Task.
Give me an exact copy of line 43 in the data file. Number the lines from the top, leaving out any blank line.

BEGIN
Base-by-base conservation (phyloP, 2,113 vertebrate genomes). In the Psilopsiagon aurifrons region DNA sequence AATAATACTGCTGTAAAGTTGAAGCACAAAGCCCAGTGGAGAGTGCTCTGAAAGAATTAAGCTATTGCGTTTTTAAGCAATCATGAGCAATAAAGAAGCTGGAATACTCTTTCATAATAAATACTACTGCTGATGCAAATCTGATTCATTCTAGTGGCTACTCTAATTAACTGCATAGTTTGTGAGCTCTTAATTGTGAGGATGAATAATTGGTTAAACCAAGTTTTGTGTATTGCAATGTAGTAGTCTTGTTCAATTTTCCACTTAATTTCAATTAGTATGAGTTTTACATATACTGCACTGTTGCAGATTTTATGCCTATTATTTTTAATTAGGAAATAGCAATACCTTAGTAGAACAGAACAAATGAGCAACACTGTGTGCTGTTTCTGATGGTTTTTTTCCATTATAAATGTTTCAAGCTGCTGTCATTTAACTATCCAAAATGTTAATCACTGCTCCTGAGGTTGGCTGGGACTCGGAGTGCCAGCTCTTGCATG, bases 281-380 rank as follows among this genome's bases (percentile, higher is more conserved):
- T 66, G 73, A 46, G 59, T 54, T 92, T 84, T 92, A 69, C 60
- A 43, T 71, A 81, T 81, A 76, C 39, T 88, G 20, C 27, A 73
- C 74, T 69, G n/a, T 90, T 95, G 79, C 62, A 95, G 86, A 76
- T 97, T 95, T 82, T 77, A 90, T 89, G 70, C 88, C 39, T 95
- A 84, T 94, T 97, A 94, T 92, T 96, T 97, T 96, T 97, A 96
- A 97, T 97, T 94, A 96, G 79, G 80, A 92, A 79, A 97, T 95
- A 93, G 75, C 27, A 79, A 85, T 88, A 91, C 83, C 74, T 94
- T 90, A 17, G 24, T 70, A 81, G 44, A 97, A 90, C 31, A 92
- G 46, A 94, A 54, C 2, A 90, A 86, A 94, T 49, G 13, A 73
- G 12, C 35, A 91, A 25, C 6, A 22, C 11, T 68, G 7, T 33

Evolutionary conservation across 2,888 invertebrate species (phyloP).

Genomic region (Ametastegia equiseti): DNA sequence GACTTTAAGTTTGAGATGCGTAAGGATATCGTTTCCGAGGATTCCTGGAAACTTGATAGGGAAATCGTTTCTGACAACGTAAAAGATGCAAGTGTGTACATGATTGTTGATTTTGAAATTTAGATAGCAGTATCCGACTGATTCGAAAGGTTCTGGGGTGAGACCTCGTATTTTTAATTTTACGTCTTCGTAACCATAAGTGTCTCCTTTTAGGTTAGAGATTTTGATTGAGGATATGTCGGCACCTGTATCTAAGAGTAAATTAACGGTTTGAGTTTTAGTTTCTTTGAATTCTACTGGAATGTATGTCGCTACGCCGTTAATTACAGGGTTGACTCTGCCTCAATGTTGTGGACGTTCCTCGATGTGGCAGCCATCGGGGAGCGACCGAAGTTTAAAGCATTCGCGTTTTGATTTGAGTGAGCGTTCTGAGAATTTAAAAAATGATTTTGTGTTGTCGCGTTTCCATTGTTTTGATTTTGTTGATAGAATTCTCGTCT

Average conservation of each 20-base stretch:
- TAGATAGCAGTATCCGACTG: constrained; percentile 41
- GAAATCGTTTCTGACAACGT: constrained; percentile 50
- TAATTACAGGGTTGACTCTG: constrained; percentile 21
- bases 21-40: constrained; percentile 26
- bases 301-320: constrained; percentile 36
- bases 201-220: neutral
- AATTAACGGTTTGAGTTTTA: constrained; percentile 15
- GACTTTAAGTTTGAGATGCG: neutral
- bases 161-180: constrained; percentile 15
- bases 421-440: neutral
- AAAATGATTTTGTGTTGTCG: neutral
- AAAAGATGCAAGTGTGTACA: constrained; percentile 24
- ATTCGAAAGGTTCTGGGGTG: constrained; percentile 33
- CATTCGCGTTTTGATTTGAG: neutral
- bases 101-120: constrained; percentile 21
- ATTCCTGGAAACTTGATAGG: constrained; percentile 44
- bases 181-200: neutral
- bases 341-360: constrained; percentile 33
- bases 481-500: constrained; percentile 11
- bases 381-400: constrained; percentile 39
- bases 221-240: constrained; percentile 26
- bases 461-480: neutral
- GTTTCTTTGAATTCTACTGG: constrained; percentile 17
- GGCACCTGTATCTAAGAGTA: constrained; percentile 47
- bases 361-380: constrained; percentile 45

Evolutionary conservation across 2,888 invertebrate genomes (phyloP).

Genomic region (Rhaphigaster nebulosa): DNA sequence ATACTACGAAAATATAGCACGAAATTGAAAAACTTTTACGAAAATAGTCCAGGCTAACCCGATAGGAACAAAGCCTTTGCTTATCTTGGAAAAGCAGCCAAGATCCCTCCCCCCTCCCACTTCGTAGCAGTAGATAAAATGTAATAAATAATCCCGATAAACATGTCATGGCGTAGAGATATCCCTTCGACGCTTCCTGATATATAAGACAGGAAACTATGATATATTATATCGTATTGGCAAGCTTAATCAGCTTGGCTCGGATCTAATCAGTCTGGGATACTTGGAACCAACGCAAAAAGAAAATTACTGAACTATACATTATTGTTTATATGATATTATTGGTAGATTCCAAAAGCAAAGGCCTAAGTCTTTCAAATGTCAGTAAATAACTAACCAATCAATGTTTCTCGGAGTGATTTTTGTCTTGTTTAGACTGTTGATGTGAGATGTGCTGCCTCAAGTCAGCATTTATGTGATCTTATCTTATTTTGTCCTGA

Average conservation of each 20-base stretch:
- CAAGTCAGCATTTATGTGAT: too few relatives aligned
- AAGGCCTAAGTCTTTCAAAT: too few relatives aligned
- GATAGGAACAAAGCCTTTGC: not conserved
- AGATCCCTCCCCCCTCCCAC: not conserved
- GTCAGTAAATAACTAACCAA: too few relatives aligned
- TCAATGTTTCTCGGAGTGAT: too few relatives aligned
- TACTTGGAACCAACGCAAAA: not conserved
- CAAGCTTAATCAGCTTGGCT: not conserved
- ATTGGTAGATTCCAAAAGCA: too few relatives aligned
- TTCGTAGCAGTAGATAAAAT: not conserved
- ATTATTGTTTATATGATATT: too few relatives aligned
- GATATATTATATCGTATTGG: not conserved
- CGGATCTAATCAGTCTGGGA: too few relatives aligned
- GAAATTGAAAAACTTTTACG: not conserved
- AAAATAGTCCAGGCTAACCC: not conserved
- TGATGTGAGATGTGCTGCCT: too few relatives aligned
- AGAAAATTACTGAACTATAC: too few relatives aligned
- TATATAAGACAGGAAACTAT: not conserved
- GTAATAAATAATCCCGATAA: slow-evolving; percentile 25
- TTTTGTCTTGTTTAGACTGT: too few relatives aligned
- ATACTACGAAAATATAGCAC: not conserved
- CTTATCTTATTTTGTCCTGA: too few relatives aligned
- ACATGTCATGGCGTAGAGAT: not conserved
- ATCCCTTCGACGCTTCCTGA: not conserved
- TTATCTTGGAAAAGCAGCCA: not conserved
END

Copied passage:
- CAAGTCAGCATTTATGTGAT: too few relatives aligned